He suggested that they write for Full Force but the rest of the group demurred and when Kangol went on to work with Full Force on his own ‘rifts’ ensued.

At the start of this year he revealed that the surviving members of UTFO were still not close as ‘we still see the 20-year-old kidding each other.’

Kangol explained: ‘We don’t see the adult, the grandfather that we are today and let’s address this unlike how we addressed this when we were kids.’

Trailblazer: Paving the way for a legion of hip hop artists to come he became the first in his genre to pursue brand endorsements - specifically with Kangol

Trailblazer: Paving the way for a legion of hip hop artists to come he became the first in his genre to pursue brand endorsements – specifically with Kangol

Blazing a trail for a legion of hip hop artists to come he became the first in his genre to pursue brand endorsements – specifically with Kangol.

He has confessed that when the brand first reached out to him he was not business-savvy and was just relieved not to be the target of a lawsuit.

Evidently in retrospect he took a dim view of the deal they struck – while discussing his Kangol endorsement as the ‘seed planting’ for future rappers, he remarked: ‘You know, it took for cats like us to get robbed for these cats today to get paid.’

Kangol, who in 2012 became the first rapper honoree of the American Cancer Society, was diagnosed with colon cancer this February and quickly had surgery.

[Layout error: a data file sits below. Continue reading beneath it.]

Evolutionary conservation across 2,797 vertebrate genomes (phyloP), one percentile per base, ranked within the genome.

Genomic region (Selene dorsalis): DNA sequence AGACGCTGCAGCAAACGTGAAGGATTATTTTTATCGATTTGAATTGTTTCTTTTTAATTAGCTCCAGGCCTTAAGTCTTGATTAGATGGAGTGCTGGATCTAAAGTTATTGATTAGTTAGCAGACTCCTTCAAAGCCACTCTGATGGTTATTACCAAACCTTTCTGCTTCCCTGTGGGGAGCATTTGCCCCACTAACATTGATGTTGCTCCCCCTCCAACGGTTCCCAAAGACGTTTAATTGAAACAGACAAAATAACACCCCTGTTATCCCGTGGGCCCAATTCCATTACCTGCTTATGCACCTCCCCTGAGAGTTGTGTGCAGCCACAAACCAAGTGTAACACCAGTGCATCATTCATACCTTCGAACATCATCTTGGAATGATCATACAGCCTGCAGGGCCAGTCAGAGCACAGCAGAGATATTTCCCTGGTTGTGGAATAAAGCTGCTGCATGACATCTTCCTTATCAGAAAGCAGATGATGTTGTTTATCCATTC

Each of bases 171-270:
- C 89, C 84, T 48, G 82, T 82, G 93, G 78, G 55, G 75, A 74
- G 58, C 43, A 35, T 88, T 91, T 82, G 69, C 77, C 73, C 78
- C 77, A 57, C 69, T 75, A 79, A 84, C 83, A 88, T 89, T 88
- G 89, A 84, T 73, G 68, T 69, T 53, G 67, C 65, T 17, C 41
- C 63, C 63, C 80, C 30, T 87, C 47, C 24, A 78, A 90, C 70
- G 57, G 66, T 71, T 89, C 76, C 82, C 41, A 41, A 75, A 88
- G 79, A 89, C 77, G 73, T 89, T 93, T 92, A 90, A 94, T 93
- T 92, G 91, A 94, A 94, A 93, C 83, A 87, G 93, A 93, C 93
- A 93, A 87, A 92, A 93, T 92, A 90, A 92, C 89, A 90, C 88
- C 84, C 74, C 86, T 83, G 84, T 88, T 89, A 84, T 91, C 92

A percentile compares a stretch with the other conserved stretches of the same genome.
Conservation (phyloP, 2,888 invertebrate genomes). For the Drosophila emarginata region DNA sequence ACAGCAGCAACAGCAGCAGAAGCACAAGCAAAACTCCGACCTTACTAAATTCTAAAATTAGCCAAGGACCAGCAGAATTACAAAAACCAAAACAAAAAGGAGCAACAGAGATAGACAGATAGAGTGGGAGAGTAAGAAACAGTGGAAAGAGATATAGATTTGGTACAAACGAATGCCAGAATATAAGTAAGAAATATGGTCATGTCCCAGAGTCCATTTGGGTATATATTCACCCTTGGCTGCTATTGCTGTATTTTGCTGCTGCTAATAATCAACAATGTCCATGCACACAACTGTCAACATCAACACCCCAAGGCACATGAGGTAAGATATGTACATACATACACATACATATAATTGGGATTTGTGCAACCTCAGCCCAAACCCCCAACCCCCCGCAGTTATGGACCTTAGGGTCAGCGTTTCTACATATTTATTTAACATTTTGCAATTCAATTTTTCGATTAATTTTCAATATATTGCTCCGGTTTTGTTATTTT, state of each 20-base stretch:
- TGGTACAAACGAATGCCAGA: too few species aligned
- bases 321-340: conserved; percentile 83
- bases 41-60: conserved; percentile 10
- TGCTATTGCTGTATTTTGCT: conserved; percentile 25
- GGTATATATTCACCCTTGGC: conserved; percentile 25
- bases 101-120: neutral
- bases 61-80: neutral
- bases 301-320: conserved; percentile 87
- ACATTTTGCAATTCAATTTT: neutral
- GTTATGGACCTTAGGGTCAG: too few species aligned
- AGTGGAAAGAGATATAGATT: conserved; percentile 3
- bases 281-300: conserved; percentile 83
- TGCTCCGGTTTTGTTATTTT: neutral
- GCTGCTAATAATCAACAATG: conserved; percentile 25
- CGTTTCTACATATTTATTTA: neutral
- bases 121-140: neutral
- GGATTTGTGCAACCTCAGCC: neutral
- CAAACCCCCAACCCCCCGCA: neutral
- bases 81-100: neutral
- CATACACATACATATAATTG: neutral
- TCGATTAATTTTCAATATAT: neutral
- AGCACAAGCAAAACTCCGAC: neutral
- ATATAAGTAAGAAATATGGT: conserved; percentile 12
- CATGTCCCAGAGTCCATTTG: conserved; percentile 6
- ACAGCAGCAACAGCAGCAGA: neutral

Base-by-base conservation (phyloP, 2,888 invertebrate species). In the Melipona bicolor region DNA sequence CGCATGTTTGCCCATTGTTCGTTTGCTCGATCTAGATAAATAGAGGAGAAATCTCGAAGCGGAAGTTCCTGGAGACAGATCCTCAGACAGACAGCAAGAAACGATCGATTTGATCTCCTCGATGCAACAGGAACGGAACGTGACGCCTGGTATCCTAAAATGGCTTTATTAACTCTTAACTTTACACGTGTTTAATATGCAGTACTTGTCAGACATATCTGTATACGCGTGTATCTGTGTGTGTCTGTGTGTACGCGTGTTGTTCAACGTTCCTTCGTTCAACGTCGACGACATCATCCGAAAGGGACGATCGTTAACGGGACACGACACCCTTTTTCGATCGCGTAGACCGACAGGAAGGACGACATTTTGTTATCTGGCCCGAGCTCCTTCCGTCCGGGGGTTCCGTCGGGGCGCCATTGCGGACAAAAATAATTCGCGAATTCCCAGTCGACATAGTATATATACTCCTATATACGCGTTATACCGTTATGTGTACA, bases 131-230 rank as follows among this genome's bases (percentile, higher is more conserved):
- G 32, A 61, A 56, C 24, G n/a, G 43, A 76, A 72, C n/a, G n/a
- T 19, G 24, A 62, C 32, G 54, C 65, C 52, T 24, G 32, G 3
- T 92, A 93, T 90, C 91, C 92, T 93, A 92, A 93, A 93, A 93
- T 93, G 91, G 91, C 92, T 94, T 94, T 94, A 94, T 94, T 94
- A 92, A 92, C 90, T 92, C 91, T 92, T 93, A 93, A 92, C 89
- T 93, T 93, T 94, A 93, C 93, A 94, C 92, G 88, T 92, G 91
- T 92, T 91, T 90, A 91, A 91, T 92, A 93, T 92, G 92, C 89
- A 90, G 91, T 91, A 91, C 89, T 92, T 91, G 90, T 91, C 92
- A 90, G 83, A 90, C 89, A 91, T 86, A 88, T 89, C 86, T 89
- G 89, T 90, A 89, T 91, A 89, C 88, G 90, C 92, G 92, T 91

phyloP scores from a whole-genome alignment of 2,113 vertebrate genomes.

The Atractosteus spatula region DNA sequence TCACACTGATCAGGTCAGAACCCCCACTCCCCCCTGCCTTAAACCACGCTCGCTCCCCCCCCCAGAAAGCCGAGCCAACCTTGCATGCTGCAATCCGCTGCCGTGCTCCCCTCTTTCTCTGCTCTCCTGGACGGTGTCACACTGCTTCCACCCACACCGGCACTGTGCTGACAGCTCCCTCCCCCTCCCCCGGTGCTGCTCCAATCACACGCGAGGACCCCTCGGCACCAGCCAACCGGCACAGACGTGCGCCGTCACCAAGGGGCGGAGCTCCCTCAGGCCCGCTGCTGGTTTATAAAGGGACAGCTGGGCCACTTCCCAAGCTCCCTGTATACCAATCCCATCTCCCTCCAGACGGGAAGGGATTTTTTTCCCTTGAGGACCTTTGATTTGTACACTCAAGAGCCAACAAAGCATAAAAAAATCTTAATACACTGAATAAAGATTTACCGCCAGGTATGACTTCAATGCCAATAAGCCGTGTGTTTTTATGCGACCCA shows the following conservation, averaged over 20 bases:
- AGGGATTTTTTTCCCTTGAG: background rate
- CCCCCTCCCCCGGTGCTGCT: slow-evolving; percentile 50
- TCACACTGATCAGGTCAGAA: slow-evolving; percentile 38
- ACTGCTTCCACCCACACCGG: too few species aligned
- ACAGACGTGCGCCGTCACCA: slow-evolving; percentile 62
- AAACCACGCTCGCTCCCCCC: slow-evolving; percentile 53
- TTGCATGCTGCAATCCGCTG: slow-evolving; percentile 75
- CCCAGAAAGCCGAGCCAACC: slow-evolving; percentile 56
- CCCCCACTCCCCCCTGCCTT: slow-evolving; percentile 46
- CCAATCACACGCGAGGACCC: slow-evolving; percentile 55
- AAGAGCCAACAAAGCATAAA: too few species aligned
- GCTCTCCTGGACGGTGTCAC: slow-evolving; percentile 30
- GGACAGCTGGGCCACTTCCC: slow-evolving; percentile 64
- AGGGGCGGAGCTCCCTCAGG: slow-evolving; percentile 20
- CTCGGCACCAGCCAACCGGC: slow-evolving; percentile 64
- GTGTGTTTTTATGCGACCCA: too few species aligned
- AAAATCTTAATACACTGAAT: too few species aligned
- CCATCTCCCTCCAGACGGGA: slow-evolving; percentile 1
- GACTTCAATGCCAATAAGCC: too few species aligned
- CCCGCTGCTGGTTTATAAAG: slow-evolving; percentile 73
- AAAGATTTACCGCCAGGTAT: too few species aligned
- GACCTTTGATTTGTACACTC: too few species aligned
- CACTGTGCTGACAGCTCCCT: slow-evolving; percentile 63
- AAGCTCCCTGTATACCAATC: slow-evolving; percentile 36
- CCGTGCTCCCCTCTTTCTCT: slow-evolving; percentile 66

Devastated: His widow Tajiri Swindell wrote on Instagram: 'We have been through so much together more than most would in 100 years…'

Devastated: His widow Tajiri Swindell wrote on Instagram: ‘We have been through so much together more than most would in 100 years…’

After the operation he confessed on the local New York station PIX 11 this March that he ‘fell out inside’ when he first learned of his disease.

However after gathering himself and having his spirits buoyed by his close friends he resolved to ‘fight this’ as ‘one of the things you think of immediately is family.’

Kangol, who had been a cancer awareness advocate for years, noted that ‘I have a five-year-old little girl. I have three grown men, you know, boys, but my five-year-old is the one that made me say, you know: “I gotta go take care of this.”‘

In October he revealed on his Instagram that his illness had taken a turn for the worse requiring him to be hospitalized.

Wow: Kangol, who in 2012 became the first rapper honoree of the American Cancer Society, was diagnosed with colon cancer this February; he is pictured last month with LL Cool J

Wow: Kangol, who in 2012 became the first rapper honoree of the American Cancer Society, was diagnosed with colon cancer this February; he is pictured last month with LL Cool J

‘Please forgive me for not returning calls and more. Things have become, and are becoming a little more difficult than imagined,’ he wrote. 

‘I’ve been admitted again for complications related to my condition. Thank you to those who have been instrumental in my latest ordeal.’

He concluded the message: ‘Your actions have been well received and greatly appreciated. I am blessed to have you by my side through this. I love you all.’